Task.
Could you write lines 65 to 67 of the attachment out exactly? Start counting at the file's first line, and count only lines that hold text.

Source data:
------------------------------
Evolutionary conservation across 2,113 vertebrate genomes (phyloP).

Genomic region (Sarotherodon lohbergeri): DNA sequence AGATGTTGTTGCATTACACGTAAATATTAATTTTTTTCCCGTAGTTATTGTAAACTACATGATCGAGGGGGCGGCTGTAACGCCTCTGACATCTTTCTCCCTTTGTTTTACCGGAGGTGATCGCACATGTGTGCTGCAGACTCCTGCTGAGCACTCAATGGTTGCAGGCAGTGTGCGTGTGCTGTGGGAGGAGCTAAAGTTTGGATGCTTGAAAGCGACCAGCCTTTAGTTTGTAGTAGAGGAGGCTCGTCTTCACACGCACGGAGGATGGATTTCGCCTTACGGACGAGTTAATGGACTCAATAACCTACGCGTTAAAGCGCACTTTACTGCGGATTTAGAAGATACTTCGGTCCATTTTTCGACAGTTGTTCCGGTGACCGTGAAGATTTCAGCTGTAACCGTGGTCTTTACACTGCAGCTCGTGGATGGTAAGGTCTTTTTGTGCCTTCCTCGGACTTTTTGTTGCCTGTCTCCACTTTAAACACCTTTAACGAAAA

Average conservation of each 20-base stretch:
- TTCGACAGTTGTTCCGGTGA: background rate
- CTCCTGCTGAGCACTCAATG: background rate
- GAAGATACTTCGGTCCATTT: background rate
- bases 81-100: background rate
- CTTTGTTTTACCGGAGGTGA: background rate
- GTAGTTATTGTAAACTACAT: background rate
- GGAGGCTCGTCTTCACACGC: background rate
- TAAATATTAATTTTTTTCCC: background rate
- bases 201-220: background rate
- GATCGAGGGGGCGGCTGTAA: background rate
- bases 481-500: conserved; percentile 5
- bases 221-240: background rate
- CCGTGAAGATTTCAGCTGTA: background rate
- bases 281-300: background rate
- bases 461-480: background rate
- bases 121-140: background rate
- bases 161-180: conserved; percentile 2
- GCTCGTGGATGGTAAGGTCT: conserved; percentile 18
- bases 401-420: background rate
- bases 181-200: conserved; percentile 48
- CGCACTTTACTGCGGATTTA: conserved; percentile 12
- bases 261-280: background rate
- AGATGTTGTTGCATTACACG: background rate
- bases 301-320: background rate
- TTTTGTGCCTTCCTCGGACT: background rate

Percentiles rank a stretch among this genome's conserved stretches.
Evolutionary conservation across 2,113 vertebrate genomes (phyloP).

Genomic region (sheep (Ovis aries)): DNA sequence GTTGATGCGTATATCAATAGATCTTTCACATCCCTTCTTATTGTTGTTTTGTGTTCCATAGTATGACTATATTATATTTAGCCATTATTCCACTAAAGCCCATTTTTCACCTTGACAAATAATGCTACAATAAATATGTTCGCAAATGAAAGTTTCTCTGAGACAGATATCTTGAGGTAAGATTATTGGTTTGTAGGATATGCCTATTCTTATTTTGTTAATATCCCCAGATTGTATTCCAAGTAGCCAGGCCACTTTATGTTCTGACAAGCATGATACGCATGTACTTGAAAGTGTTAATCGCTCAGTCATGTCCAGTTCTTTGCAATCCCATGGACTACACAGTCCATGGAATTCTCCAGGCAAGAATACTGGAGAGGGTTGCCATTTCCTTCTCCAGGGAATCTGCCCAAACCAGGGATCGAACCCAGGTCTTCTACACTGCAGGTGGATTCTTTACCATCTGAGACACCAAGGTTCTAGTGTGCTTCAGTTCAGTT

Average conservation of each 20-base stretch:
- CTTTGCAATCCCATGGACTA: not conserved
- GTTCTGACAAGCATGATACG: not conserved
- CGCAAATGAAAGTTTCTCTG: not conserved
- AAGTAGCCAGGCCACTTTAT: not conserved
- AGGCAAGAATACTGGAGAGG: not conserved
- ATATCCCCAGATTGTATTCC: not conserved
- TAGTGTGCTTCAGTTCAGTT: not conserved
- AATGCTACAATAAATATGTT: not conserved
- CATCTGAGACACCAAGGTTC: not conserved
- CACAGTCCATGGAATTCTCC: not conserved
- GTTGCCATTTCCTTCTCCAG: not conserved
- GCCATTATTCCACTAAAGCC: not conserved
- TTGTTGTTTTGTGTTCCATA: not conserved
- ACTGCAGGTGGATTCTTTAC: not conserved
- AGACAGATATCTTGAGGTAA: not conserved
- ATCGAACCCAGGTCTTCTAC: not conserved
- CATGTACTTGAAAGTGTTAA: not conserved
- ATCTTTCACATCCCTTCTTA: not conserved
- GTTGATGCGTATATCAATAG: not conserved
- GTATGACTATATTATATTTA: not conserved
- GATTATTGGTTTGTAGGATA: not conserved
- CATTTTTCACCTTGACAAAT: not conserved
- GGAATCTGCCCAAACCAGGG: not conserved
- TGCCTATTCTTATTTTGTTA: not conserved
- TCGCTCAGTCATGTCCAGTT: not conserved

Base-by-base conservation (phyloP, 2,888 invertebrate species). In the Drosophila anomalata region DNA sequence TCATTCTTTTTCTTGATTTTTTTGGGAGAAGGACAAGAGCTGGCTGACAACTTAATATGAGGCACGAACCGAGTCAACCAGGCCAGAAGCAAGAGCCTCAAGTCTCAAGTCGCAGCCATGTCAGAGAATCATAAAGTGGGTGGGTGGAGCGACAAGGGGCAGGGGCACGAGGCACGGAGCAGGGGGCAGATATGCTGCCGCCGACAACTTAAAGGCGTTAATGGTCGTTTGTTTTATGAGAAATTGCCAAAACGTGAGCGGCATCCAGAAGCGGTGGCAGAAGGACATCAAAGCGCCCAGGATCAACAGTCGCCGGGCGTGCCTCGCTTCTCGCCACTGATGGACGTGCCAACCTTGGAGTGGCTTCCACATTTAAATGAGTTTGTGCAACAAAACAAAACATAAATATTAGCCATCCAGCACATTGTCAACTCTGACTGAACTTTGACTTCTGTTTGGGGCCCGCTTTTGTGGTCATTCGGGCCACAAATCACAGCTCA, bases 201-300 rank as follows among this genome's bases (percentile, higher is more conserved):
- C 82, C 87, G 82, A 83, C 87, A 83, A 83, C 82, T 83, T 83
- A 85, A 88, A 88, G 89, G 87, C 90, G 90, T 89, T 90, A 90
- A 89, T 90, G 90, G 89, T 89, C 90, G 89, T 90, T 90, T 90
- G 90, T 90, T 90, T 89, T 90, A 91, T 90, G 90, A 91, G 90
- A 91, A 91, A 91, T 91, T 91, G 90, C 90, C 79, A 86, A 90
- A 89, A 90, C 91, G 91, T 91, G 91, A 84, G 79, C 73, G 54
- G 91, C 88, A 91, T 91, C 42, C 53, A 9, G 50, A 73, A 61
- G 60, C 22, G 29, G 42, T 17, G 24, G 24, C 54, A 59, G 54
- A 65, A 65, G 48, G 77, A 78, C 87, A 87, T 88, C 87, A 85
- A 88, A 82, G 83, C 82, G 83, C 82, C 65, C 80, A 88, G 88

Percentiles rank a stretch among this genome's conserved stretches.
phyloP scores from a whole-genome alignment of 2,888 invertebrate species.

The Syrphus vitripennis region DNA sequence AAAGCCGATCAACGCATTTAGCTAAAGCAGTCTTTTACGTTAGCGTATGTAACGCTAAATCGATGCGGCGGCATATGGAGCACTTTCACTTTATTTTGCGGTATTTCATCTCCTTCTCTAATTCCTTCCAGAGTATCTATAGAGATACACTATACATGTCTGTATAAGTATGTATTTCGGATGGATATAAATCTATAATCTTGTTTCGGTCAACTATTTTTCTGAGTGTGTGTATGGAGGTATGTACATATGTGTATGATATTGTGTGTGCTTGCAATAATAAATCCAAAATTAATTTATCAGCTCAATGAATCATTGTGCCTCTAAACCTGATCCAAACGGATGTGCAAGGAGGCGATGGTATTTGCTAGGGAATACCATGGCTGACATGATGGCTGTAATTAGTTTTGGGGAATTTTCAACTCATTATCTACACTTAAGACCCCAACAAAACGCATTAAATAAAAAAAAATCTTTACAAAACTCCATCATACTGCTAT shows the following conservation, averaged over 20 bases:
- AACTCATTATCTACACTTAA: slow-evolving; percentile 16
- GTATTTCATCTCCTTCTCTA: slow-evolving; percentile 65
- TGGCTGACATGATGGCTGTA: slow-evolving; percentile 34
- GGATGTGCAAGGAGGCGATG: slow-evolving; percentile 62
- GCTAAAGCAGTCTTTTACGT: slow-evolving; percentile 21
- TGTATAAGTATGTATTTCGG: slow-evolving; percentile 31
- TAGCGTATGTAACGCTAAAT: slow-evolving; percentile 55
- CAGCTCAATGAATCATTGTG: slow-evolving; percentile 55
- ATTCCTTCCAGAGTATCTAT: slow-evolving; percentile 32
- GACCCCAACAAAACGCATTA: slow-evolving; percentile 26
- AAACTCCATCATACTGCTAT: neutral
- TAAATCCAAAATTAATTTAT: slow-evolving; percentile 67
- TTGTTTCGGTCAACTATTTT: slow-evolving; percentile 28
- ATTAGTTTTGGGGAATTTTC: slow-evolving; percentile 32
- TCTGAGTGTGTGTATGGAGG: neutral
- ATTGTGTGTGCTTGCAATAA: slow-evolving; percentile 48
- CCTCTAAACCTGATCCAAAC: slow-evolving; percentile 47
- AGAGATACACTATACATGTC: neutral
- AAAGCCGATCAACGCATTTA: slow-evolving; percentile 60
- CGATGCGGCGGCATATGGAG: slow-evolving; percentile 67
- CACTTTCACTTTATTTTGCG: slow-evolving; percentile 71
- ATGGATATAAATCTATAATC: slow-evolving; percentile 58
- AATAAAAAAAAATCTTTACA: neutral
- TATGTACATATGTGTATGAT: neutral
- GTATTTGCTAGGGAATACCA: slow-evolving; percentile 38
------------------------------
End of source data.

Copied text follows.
- G 91, C 88, A 91, T 91, C 42, C 53, A 9, G 50, A 73, A 61
- G 60, C 22, G 29, G 42, T 17, G 24, G 24, C 54, A 59, G 54
- A 65, A 65, G 48, G 77, A 78, C 87, A 87, T 88, C 87, A 85